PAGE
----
Recently and for different reasons, two high-profile players from different parts of the financial sector — JPMorganChase CEO Jamie Dimon and respected banking analyst Christopher Whalen — have called for the U.S. top pull out of the Basel III bank solvency agreement. I agree, and it’s good that at long last these international agreements are finally getting the scrutiny they deserve. They have contributed to the very problems they claim to solve — bad risk management and moral hazard.
The international agreements to ensure the financial stability of banks, Basel I, II, and now the emerging III — claimed to strengthen banks by ensuring that the assets included in banking reserves were well selected. Risk-based capital was the goal — encouraging banks to place greater emphasis on assets that were more secure, less on those more likely to default. But, of course, governments tend to trust governments; thus, sovereign debt (specifically that of “developed” nations and government-sponsored enterprises (GSEs)) received a higher rating and thus, a higher weighting. One unit of sovereign debt was the equivalent of more than four units of ordinary commercial loans. Not surprisingly, banks shifted toward the former.
Much of the risks that they now face were the result. Was a Greek bond really four times less risky than a loan to ExxonMobil? And should a Greek bond be viewed as having the same risk as one from Germany or Texas? Government ratings are crude instruments in a highly differentiated and complex world.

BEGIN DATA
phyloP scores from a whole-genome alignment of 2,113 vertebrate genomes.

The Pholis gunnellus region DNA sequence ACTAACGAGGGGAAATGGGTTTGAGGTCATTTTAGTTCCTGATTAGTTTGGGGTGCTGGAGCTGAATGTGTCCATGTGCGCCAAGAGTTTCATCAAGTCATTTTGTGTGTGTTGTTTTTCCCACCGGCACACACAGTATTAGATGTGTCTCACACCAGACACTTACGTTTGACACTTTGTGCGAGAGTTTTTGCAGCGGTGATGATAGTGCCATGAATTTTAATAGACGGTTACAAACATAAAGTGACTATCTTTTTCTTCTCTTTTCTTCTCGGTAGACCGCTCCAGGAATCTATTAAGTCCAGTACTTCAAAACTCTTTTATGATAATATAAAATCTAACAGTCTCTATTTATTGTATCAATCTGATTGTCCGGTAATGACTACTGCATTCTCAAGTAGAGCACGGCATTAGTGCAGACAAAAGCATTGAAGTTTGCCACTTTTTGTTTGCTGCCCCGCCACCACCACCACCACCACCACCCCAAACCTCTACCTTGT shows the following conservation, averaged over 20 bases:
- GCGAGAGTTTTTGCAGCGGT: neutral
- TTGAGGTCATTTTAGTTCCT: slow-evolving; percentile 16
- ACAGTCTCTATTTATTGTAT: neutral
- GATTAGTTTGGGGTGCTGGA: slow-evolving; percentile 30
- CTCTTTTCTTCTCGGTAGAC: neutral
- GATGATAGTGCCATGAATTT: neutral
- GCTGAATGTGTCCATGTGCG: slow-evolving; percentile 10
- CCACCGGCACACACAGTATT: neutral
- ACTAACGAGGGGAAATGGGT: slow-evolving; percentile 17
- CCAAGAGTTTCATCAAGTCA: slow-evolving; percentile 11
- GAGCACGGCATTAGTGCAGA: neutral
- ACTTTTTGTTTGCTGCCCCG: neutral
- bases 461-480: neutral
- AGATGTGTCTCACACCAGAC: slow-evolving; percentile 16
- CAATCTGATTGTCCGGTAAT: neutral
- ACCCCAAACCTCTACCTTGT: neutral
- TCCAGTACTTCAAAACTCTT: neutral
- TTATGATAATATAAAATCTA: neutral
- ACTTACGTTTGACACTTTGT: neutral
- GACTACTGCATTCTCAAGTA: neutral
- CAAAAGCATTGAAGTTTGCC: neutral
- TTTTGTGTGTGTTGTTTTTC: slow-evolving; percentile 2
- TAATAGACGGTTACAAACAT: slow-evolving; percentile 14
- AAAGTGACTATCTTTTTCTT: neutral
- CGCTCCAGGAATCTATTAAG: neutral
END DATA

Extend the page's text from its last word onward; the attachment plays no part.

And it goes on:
Efforts to outsource the rating game — as with the creation of the system of the government-designated Nationally Recognized Statistical Rating Organizations (long limited to S&P, Moody’s, Fitch) — perhaps work a bit better but the entanglement of private firms given special government recognition creates a risk that these once-private firms temper their judgements based on politics. Why, for example, have such firms traditionally adopted the policy that a private loan could never be rated higher than that of the nation in which it operates? Again, is a Chevron bond really less risky than one from the state of California?
Risks are subjective; politics seeks certainty and does so by creating “objective” measurements of risk and uncertainty. But, as Hayek and others have noted, knowledge in a modern society is dispersed and localized. Who better than the loan officer (in a world not distorted by the moral hazard biases arising from government guarantees — implicit and explicit) is better equipped to determine the riskiness of any specific loan? They may well err but the very dispersal of such risk assessment given the diversity of financial entities in our society would mean that errors would be less uniform, more dispersed, leaving the system more resilient.
It is time to realize that no one can make the financial sector risk free. Indeed, only governments would even think of attempting to do so. Those attempts are increasing such risks — encouraging correlated actions that, when in error, translate small losses into systemic risks. Isn’t it time to privatize the risk management system again, to begin to roll back the guarantees (from the FDIC insurance of the 1930s to the Dodd-Frank guarantees of today) and seek to restore a world in which those who took risks both realized the gains and experienced the losses?